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Before luckily finding a residence in a trailer park, Ehrenreich makes the discovery that, "unless I want to start using my car as a residence, I have to find a second or alternative job" (28).She learns that is this were her actual life, she could not make ends meet on one job alone.
D concealed, working in order to discover whether she could support a basic life style from earning minimum wage.
This book brings to light general problems such as stress in the work place, lack of proper benefits, and how what was merely an experiment for Ehrenreich, is a real detriment for many others.
These people toil to earn meager wages that are less than their monthly expenses and needs.
In fact, as Ehrenreich puts it, they survive in “unlivable” conditions, which are not quite different from slavery.
Nonetheless, apart from working for the same purpose, American society has pending issues that seem to remind them of the past.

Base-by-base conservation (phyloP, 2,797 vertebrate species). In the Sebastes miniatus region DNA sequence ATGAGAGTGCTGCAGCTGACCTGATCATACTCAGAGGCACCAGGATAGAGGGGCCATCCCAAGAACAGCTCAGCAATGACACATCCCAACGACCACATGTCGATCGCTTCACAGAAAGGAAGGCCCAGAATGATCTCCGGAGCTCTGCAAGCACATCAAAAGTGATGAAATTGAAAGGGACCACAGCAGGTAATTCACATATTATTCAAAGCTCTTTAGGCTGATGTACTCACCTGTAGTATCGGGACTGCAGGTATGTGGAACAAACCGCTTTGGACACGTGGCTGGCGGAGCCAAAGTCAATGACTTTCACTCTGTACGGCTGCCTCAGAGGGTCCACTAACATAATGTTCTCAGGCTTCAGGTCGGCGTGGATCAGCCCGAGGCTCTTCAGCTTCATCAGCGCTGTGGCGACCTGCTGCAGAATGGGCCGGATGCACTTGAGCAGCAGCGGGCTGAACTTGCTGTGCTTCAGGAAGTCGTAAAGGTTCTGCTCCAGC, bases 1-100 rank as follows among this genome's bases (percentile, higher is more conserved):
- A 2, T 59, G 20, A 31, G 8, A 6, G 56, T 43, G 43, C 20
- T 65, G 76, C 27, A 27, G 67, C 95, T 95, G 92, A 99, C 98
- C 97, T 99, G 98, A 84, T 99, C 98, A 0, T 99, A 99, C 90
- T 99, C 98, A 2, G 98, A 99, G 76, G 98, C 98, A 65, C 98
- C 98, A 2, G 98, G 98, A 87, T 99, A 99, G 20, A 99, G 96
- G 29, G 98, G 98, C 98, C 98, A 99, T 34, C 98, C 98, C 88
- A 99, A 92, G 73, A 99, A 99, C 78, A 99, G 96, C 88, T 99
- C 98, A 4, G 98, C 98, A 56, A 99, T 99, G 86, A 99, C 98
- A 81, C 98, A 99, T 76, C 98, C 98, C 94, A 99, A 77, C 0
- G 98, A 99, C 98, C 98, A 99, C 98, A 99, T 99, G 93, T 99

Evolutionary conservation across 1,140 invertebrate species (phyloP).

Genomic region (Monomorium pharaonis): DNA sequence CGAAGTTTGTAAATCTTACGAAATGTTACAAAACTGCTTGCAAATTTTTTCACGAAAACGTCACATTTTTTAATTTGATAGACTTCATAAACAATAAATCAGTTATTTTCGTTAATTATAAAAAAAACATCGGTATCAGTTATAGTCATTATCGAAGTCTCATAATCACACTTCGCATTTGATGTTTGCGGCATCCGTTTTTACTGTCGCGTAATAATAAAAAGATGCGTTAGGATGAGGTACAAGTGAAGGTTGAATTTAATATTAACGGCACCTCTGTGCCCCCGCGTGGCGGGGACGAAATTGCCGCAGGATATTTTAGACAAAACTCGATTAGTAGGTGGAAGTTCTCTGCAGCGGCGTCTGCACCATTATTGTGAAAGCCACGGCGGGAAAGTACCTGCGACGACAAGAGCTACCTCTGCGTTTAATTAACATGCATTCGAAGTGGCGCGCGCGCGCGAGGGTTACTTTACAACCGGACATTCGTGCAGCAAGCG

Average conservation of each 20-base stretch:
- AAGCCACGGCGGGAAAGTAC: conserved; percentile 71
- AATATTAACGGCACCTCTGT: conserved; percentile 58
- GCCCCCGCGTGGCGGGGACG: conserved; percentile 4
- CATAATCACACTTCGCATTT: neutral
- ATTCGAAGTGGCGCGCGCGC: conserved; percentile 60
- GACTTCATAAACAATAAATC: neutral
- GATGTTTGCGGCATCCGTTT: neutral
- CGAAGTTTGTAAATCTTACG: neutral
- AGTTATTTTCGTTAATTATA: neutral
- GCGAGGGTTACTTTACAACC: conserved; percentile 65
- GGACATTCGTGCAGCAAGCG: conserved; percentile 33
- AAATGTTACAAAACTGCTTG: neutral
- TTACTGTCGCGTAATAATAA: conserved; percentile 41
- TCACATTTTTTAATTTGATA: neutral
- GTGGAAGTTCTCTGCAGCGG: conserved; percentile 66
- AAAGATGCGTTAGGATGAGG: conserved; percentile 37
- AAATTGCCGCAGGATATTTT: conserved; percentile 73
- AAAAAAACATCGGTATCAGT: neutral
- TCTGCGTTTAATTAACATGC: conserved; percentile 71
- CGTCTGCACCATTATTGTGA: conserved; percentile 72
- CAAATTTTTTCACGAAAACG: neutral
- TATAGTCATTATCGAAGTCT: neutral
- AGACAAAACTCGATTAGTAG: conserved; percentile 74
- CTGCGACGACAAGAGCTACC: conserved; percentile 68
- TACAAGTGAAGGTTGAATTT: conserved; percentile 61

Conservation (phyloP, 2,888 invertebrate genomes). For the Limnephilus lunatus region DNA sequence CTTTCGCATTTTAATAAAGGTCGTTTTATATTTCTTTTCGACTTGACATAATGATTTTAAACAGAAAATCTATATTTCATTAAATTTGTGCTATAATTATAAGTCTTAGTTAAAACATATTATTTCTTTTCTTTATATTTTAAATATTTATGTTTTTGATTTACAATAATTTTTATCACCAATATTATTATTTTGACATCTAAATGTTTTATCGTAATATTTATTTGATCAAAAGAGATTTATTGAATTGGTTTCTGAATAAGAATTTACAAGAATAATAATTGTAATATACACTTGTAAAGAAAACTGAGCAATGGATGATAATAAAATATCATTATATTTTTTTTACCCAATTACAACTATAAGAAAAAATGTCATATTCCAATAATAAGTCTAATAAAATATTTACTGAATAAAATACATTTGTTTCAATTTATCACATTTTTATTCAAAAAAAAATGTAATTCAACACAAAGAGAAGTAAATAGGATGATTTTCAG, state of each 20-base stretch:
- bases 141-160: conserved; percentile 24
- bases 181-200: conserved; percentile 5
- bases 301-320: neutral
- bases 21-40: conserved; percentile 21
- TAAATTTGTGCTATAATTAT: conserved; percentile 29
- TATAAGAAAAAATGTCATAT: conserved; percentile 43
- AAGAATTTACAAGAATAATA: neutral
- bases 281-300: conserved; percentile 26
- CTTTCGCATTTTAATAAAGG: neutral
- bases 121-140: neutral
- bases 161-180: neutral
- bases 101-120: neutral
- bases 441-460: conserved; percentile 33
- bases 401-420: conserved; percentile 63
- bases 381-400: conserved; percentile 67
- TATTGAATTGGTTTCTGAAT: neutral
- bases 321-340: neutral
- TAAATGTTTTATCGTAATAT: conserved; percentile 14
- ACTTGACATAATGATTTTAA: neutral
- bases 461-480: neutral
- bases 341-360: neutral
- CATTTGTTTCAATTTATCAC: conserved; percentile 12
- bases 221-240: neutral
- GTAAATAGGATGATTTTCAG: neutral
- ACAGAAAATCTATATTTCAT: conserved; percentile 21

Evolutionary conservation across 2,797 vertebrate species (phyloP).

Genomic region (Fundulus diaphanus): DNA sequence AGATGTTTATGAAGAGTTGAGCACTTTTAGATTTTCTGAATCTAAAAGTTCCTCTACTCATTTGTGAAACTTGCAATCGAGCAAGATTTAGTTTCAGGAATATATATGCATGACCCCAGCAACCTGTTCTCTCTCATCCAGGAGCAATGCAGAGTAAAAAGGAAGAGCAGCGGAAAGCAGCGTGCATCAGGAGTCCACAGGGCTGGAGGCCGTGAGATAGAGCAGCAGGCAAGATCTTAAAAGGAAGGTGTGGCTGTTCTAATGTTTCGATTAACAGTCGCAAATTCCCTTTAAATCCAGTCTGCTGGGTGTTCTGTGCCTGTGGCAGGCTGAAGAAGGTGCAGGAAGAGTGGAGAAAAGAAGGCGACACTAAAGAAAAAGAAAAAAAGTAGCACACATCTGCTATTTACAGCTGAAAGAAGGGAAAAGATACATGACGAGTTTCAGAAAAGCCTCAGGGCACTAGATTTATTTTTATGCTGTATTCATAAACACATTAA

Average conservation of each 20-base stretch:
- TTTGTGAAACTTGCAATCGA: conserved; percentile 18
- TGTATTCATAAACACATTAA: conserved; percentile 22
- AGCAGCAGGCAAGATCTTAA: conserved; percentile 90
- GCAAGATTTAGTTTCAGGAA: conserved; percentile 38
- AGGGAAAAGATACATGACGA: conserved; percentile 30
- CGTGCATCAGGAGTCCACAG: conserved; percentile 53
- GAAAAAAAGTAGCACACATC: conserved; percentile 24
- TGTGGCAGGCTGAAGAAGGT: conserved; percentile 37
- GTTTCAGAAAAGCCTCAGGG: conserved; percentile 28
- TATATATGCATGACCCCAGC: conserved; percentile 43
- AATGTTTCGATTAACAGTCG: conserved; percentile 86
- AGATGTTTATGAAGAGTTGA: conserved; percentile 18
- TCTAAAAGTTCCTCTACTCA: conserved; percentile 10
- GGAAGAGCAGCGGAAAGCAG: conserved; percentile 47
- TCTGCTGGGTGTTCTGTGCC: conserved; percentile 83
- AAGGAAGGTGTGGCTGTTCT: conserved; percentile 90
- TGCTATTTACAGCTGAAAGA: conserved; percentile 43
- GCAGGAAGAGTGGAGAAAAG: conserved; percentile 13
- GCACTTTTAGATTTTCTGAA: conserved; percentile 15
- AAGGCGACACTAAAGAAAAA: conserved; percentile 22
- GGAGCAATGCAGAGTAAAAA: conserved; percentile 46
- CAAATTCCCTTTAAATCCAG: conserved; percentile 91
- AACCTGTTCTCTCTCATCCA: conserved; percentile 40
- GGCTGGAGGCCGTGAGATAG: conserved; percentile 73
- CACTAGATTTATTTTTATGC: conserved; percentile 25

This may not be official, but is witnessed in the pathetic lives of low-class workers.They have increasingly united for a common purpose.They have also moved to achieve the American dream.Barbara Ehrenreich's, "Nickel and Dimed: On (Not) Getting By in America", is a book that strives to change the way America perceives its working poor.Incorporated is a journal of the time spent by the author, with her identity and Ph.These include expenses that permanently exceed their income, and wants that cannot be met.Ultimately, the desire to live a better life knocks on them every day.In fact, according to her, these conditions are unlivable and can be referred to as another form of slavery (although not official).Throughout her story, Ehrenreich poses a hypothetical question regarding survival concerns that face many Americans working on minimum wages.She observes how her fellow co-workers often avoid talking of money issues.They do not have enough money to lead a somewhat normal life, none the less a recreational one.